What secrets does the night sky hold?

Last week I wrote about strange aerial phenomena that some of our citizens saw between 1913 and 1941. Today's column continues with reports of Unidentified Flying Objects, UFOs, seen over Iredell County in 1966.

Unknown flying objects, of course, have been reported through the centuries. Unidentified flying lights were sighted over Germany during World War II. Some of these were experimental prototypes of Nazi interceptors, but others were not of German manufacture. Allied pilots referred to these inexplicable lights following their aircraft as "Foo Fighters." Soon after the war ended, people began seeing odd things in the skies over the United States.

The sighting made by Kenneth Arnold (1915-1984) on June 24, 1947, near Mount Rainier in Washington State seems to have been opening day for flying saucers in modern-day America. A business man and pilot with over 9,000 hours in the cockpit, Arnold described what he saw from his light plane as "nine saucer-like objects” flying in formation at incredible speed.

It was also in the summer of 1947 that a saucer or something apparently crashed near Roswell, New Mexico. Alien bodies were said to have been recovered and alien technology harvested from the site. Authorities soon claimed that what had been found was a weather balloon.

Newspapers picked up the term “flying saucer” and it became a synonym for “UFO.” The year 1952, particularly that summer, was a busy one for sightings of odd objects in the sky, but 1966 proved to be a banner year for saucer sightings.

In the last week of March of 1966, according to the United Press International, a lady from La Salle, Illinois, stated that a triangular object with red, orange and white lights had chased her car for more than an hour. About the same time, a man in Des Moines, Iowa, claimed he saw an “object with a pinkish glow and a white center” hovering about 200 feet over a drive-in near his home. Other similar reports came from the Midwest, stories from Ohio, Wisconsin and Michigan.

Southern Michigan sightings were dismissed by a civilian investigator hired by the Air Force who said the glowing objects were probably were caused by swamp gas. Dr. J. Allen Hynek, an astrophysicist from Northwestern University, commented that, “A dismal swamp is a most unlikely place for a visit from outer space.”

Soon reports came from closer to home. On March 22, several women saw a fireball near Reidsville, near the North Carolina-Virginia line. Mrs. J. C. Harrellson said, “…the unidentified object appeared to the left of the highway like a ball of fire and traveled very low at jet speeds.”

"The fireball that was seen around western North Carolina early Monday [March 28] as reported yesterday,” wrote the Record & Landmark, “was also seen Down in Iredell. Mrs. Chase Morrison of Stony Point called Monday to report that she had seen a 'blue light' around 2 a.m. and that it lit up her room like a streak of lightning. Mrs. Morrison reported that the object did not make any noise and that it was nothing similar to a falling star."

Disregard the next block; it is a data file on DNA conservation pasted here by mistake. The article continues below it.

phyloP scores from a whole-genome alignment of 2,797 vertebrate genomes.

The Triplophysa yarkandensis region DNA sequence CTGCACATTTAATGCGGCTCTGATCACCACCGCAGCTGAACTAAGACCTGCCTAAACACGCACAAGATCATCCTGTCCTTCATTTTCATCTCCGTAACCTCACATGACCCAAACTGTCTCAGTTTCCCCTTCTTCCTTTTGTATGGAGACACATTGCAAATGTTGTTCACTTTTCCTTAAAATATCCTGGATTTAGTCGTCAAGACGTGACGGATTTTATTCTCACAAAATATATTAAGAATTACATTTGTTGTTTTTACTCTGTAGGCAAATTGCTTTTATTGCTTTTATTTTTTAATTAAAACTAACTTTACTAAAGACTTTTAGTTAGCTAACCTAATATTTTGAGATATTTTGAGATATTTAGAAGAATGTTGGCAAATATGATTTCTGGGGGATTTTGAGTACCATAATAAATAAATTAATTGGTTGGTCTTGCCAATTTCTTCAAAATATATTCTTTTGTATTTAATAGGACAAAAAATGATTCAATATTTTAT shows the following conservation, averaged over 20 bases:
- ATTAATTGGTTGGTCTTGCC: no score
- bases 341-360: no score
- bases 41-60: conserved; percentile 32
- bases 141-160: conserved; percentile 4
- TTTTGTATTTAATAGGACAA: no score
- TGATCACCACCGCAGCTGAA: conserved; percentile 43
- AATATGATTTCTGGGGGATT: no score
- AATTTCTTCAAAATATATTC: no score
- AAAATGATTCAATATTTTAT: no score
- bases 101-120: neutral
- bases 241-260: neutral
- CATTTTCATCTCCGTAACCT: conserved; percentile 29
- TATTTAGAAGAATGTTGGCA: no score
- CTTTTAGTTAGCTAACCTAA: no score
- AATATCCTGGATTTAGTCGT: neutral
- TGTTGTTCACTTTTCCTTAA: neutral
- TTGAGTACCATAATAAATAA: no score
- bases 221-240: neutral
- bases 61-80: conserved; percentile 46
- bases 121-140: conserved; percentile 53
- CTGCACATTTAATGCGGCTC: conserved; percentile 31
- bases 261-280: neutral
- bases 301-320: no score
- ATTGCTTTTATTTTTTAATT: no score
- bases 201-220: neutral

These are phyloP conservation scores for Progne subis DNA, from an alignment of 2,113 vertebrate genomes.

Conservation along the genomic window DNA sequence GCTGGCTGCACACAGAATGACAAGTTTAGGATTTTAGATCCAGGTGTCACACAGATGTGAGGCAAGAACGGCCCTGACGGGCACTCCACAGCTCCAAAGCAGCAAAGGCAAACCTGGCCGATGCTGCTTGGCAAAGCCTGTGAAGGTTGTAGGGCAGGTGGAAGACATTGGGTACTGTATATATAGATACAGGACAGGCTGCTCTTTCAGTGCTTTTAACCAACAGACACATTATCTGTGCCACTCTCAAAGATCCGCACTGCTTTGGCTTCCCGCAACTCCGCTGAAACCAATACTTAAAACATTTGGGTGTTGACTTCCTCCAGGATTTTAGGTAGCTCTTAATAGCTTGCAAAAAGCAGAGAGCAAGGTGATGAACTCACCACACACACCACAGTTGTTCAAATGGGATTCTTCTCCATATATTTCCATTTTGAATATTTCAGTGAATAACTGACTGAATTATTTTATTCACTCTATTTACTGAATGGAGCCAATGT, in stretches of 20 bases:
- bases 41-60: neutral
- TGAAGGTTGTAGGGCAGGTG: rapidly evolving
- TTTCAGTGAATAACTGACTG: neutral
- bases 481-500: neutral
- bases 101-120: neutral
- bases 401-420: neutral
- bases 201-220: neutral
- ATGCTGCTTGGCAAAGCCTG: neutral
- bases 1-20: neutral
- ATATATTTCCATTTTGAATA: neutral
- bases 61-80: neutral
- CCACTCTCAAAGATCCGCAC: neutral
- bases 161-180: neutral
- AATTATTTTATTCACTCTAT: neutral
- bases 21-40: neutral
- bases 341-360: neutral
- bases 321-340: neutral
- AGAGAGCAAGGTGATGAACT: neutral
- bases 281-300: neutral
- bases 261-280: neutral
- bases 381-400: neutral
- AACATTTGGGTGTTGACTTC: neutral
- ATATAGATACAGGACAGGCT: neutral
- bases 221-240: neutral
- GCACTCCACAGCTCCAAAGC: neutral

Newton policeman Melvin Barlowe, one of six law officers in three nearby towns who saw the object, said it looked like a “big blue bolt of fire with fire arcing off the edges” and added that "No swamp gas or nothing like that could move that fast." Policemen in Valdese stated that they saw it silently explode over their town, but saw no fragments fall.  

The rash of sightings prompted a major TV network to do some investigative journalism. On Tuesday, May 10, WBTV Channel 3 in Charlotte broadcast “CBS Reports: UFO-Friend, Foe or Fantasy.” In a blurb in the R&L several days before the 10 p.m. broadcast, potential viewers were told, “The program hopes to clarify some of the ‘fantasy’ surrounding the phenomena.”

Later that month the R&L had a small article reading in part, "Several persons have reported that they saw an unidentified flying object Friday night around 11 o'clock. Callers reported today from Troutman and the Interstate 40 areas. A group of boys fishing on route 2, Statesville, said they saw the object. They said it was a greenish light when flashed over tree tops for about two seconds."

Five sightings of a pair of UFOs were made by police in Asheboro, Greensboro, High Point, Ramseur and Winston-Salem between 2 and 4 a.m. on July 27. They were described as “almost like stars,” but were traveling too fast and changing colors.  

Iredell would again be visited at the end of July, 1966, when the R&L told its readers, "The unidentified flying objects that have appeared at various locations throughout the nation made their appearance in the Iredell County area last night and again this morning according to eyewitness reports. According to witnesses, the objects changed from blue to green to red. At times the entire outside was blue, while the inner section was red. A bright object, considerably smaller, appeared to shoot from the larger object and then went out. The three families watched the unidentified object until 3:45 a.m., a total of over two hours."

So many reports came in from reputable persons such as law officers that in October Secretary of the Air Force Harold Brown ordered an 18-month “in-depth study” of UFO’s by the University of Colorado under the direction of physics professor Dr. Edward Condon. The study was expected to cost some $300,000, which, in 1966 dollars, was a serious piece of research into what one professor had dismissed as “swamp gas.”


UFO sightings have continued over the years, but so far, no saucers have landed on the White House lawn, that we know of.

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